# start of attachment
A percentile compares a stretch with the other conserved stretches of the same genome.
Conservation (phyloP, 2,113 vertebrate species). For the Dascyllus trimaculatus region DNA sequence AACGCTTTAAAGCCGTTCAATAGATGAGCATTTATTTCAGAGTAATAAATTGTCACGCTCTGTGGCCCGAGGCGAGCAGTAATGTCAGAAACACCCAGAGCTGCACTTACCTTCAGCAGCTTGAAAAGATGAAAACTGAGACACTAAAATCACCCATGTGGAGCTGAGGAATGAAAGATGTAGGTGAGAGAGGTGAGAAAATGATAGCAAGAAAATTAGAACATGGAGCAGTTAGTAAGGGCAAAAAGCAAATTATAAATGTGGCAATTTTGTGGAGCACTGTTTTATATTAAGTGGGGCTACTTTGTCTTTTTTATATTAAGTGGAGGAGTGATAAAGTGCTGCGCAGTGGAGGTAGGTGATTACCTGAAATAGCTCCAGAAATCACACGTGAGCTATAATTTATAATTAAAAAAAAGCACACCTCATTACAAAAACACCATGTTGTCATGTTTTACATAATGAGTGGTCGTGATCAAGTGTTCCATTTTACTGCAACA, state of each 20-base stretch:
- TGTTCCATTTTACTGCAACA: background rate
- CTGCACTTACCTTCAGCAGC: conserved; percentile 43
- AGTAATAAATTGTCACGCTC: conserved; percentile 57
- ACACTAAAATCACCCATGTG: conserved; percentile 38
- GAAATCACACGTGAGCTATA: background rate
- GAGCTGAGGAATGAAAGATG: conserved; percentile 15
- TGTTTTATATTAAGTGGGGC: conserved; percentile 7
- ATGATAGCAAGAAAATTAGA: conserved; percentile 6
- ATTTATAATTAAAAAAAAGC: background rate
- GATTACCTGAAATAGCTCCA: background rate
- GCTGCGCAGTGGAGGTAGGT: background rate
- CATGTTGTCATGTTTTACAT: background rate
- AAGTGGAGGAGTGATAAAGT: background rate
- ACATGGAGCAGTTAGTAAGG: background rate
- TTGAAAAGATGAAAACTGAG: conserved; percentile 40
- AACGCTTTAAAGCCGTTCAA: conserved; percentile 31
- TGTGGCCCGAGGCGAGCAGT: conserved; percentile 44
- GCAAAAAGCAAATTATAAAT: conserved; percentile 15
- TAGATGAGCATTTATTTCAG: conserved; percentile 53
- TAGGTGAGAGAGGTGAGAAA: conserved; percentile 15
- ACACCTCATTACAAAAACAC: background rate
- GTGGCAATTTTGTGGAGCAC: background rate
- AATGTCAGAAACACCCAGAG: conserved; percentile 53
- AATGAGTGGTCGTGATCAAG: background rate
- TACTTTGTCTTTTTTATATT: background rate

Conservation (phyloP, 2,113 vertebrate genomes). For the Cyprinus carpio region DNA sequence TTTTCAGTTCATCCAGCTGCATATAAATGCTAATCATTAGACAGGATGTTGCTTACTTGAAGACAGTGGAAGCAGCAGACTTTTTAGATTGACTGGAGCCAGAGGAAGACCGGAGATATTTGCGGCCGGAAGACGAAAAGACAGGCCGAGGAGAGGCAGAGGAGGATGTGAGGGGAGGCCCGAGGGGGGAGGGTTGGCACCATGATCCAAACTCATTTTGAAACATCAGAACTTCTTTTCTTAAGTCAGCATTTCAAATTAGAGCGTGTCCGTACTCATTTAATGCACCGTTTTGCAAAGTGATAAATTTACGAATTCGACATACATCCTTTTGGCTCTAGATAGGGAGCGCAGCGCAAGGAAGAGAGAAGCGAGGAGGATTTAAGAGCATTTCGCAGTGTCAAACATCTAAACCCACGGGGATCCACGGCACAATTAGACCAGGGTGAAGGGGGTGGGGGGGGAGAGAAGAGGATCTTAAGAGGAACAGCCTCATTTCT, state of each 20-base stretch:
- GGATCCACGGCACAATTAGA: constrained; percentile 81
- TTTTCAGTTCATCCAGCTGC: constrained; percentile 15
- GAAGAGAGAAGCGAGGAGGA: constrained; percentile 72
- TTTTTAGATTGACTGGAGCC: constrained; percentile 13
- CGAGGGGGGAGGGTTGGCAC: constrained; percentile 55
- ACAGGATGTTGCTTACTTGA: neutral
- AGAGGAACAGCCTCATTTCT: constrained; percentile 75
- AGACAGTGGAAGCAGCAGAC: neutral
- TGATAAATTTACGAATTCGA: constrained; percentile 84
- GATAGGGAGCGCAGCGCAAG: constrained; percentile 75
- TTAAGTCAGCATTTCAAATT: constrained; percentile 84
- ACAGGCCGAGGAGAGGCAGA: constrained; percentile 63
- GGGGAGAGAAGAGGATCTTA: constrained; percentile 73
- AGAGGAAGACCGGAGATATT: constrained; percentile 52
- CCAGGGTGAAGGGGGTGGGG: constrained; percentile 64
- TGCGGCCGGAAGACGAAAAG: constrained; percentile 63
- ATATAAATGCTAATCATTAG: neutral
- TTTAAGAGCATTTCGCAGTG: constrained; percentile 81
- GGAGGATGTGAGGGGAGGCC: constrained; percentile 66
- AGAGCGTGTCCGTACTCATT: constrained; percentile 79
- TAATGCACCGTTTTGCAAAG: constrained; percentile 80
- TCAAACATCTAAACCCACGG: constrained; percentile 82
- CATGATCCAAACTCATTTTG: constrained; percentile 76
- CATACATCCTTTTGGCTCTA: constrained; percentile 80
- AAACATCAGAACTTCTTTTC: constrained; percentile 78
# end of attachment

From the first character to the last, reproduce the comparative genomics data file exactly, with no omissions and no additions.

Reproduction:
A percentile compares a stretch with the other conserved stretches of the same genome.
Conservation (phyloP, 2,113 vertebrate species). For the Dascyllus trimaculatus region DNA sequence AACGCTTTAAAGCCGTTCAATAGATGAGCATTTATTTCAGAGTAATAAATTGTCACGCTCTGTGGCCCGAGGCGAGCAGTAATGTCAGAAACACCCAGAGCTGCACTTACCTTCAGCAGCTTGAAAAGATGAAAACTGAGACACTAAAATCACCCATGTGGAGCTGAGGAATGAAAGATGTAGGTGAGAGAGGTGAGAAAATGATAGCAAGAAAATTAGAACATGGAGCAGTTAGTAAGGGCAAAAAGCAAATTATAAATGTGGCAATTTTGTGGAGCACTGTTTTATATTAAGTGGGGCTACTTTGTCTTTTTTATATTAAGTGGAGGAGTGATAAAGTGCTGCGCAGTGGAGGTAGGTGATTACCTGAAATAGCTCCAGAAATCACACGTGAGCTATAATTTATAATTAAAAAAAAGCACACCTCATTACAAAAACACCATGTTGTCATGTTTTACATAATGAGTGGTCGTGATCAAGTGTTCCATTTTACTGCAACA, state of each 20-base stretch:
- TGTTCCATTTTACTGCAACA: background rate
- CTGCACTTACCTTCAGCAGC: conserved; percentile 43
- AGTAATAAATTGTCACGCTC: conserved; percentile 57
- ACACTAAAATCACCCATGTG: conserved; percentile 38
- GAAATCACACGTGAGCTATA: background rate
- GAGCTGAGGAATGAAAGATG: conserved; percentile 15
- TGTTTTATATTAAGTGGGGC: conserved; percentile 7
- ATGATAGCAAGAAAATTAGA: conserved; percentile 6
- ATTTATAATTAAAAAAAAGC: background rate
- GATTACCTGAAATAGCTCCA: background rate
- GCTGCGCAGTGGAGGTAGGT: background rate
- CATGTTGTCATGTTTTACAT: background rate
- AAGTGGAGGAGTGATAAAGT: background rate
- ACATGGAGCAGTTAGTAAGG: background rate
- TTGAAAAGATGAAAACTGAG: conserved; percentile 40
- AACGCTTTAAAGCCGTTCAA: conserved; percentile 31
- TGTGGCCCGAGGCGAGCAGT: conserved; percentile 44
- GCAAAAAGCAAATTATAAAT: conserved; percentile 15
- TAGATGAGCATTTATTTCAG: conserved; percentile 53
- TAGGTGAGAGAGGTGAGAAA: conserved; percentile 15
- ACACCTCATTACAAAAACAC: background rate
- GTGGCAATTTTGTGGAGCAC: background rate
- AATGTCAGAAACACCCAGAG: conserved; percentile 53
- AATGAGTGGTCGTGATCAAG: background rate
- TACTTTGTCTTTTTTATATT: background rate

Conservation (phyloP, 2,113 vertebrate genomes). For the Cyprinus carpio region DNA sequence TTTTCAGTTCATCCAGCTGCATATAAATGCTAATCATTAGACAGGATGTTGCTTACTTGAAGACAGTGGAAGCAGCAGACTTTTTAGATTGACTGGAGCCAGAGGAAGACCGGAGATATTTGCGGCCGGAAGACGAAAAGACAGGCCGAGGAGAGGCAGAGGAGGATGTGAGGGGAGGCCCGAGGGGGGAGGGTTGGCACCATGATCCAAACTCATTTTGAAACATCAGAACTTCTTTTCTTAAGTCAGCATTTCAAATTAGAGCGTGTCCGTACTCATTTAATGCACCGTTTTGCAAAGTGATAAATTTACGAATTCGACATACATCCTTTTGGCTCTAGATAGGGAGCGCAGCGCAAGGAAGAGAGAAGCGAGGAGGATTTAAGAGCATTTCGCAGTGTCAAACATCTAAACCCACGGGGATCCACGGCACAATTAGACCAGGGTGAAGGGGGTGGGGGGGGAGAGAAGAGGATCTTAAGAGGAACAGCCTCATTTCT, state of each 20-base stretch:
- GGATCCACGGCACAATTAGA: constrained; percentile 81
- TTTTCAGTTCATCCAGCTGC: constrained; percentile 15
- GAAGAGAGAAGCGAGGAGGA: constrained; percentile 72
- TTTTTAGATTGACTGGAGCC: constrained; percentile 13
- CGAGGGGGGAGGGTTGGCAC: constrained; percentile 55
- ACAGGATGTTGCTTACTTGA: neutral
- AGAGGAACAGCCTCATTTCT: constrained; percentile 75
- AGACAGTGGAAGCAGCAGAC: neutral
- TGATAAATTTACGAATTCGA: constrained; percentile 84
- GATAGGGAGCGCAGCGCAAG: constrained; percentile 75
- TTAAGTCAGCATTTCAAATT: constrained; percentile 84
- ACAGGCCGAGGAGAGGCAGA: constrained; percentile 63
- GGGGAGAGAAGAGGATCTTA: constrained; percentile 73
- AGAGGAAGACCGGAGATATT: constrained; percentile 52
- CCAGGGTGAAGGGGGTGGGG: constrained; percentile 64
- TGCGGCCGGAAGACGAAAAG: constrained; percentile 63
- ATATAAATGCTAATCATTAG: neutral
- TTTAAGAGCATTTCGCAGTG: constrained; percentile 81
- GGAGGATGTGAGGGGAGGCC: constrained; percentile 66
- AGAGCGTGTCCGTACTCATT: constrained; percentile 79
- TAATGCACCGTTTTGCAAAG: constrained; percentile 80
- TCAAACATCTAAACCCACGG: constrained; percentile 82
- CATGATCCAAACTCATTTTG: constrained; percentile 76
- CATACATCCTTTTGGCTCTA: constrained; percentile 80
- AAACATCAGAACTTCTTTTC: constrained; percentile 78